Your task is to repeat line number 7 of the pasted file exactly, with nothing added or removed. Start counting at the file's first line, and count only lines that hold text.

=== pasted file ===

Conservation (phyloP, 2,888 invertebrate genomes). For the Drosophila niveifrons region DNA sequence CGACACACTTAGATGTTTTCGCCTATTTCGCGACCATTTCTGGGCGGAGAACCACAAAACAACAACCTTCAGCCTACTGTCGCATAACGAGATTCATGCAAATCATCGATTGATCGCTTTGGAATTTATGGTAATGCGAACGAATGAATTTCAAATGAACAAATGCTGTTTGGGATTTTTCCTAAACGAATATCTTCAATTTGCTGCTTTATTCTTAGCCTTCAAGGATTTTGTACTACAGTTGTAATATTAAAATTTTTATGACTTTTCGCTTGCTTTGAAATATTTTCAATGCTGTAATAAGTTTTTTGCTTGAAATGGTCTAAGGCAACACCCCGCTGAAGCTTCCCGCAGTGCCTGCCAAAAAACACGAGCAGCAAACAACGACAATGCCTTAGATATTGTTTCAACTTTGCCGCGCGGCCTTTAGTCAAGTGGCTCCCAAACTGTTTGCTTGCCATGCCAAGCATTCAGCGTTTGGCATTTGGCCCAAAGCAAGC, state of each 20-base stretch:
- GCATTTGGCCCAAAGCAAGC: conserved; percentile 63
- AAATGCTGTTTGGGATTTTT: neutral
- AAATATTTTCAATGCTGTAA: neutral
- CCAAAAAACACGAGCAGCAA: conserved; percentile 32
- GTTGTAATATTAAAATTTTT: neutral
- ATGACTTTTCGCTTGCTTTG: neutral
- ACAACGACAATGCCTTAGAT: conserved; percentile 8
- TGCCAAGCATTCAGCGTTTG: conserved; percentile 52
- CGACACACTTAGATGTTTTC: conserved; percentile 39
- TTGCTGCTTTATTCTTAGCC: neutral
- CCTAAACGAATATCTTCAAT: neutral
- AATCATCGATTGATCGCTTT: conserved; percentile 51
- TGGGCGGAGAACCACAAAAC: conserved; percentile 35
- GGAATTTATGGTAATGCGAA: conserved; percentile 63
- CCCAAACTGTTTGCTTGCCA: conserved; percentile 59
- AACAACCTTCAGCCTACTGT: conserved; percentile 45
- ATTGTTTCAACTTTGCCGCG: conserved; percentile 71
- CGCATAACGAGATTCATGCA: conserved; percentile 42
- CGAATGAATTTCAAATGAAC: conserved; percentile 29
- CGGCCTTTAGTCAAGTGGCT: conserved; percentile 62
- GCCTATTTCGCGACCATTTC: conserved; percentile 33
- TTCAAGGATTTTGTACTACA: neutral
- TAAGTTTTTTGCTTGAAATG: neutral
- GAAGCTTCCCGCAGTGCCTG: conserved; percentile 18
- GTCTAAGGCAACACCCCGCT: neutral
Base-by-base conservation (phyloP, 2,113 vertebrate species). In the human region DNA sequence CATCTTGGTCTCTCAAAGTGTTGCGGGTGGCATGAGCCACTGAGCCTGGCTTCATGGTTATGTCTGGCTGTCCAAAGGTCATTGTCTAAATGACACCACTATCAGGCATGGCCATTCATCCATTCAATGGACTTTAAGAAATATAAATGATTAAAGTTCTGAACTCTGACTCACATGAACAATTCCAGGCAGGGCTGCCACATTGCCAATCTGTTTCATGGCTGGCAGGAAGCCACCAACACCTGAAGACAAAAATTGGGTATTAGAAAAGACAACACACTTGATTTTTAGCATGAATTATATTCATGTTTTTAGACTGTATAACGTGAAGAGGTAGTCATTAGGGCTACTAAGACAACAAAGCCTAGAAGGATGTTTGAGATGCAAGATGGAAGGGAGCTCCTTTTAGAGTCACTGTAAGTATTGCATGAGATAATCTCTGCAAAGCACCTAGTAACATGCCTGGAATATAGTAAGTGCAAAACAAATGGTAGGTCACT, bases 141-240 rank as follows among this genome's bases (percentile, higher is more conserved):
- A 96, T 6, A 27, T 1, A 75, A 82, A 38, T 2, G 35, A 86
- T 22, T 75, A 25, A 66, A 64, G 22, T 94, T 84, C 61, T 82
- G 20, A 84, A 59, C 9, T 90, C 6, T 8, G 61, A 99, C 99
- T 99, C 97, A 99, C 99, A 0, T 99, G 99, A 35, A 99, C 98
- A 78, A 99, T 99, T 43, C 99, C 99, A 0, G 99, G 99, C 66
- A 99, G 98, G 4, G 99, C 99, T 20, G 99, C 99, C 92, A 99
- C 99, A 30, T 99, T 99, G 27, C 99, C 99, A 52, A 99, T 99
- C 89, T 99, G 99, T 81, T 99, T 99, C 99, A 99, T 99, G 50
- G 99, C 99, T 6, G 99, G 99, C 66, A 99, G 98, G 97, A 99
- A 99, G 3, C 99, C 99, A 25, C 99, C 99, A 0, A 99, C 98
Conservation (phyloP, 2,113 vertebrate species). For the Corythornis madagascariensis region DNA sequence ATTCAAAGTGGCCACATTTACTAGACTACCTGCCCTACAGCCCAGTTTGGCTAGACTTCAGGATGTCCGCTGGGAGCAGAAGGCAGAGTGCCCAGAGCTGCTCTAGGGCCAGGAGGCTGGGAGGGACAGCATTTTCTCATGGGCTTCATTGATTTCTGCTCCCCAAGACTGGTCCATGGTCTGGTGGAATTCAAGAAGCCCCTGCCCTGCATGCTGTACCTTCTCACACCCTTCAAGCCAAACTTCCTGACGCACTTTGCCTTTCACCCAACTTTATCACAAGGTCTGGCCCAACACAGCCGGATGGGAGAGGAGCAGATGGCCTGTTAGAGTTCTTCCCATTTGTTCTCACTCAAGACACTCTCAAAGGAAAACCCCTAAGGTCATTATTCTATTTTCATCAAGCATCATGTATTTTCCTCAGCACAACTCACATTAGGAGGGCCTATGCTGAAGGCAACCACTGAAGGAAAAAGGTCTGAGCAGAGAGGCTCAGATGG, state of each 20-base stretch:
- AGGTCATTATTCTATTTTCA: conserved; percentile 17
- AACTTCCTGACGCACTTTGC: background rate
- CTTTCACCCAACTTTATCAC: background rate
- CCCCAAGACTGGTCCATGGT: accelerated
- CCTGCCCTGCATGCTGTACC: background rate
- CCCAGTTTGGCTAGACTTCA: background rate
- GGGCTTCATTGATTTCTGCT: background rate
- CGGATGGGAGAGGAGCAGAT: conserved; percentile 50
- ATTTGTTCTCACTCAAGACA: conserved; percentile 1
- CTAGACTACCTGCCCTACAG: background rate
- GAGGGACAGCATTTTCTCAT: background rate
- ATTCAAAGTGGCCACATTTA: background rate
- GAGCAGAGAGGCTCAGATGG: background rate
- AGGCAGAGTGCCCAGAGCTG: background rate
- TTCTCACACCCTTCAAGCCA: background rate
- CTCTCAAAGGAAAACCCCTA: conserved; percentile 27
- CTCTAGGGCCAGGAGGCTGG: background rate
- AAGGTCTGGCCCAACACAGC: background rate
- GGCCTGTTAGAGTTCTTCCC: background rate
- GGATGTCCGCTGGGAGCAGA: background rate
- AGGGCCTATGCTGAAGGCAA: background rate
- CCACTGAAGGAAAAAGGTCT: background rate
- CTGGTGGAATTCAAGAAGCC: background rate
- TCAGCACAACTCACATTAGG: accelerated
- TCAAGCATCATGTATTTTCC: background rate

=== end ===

- ATGACTTTTCGCTTGCTTTG: neutral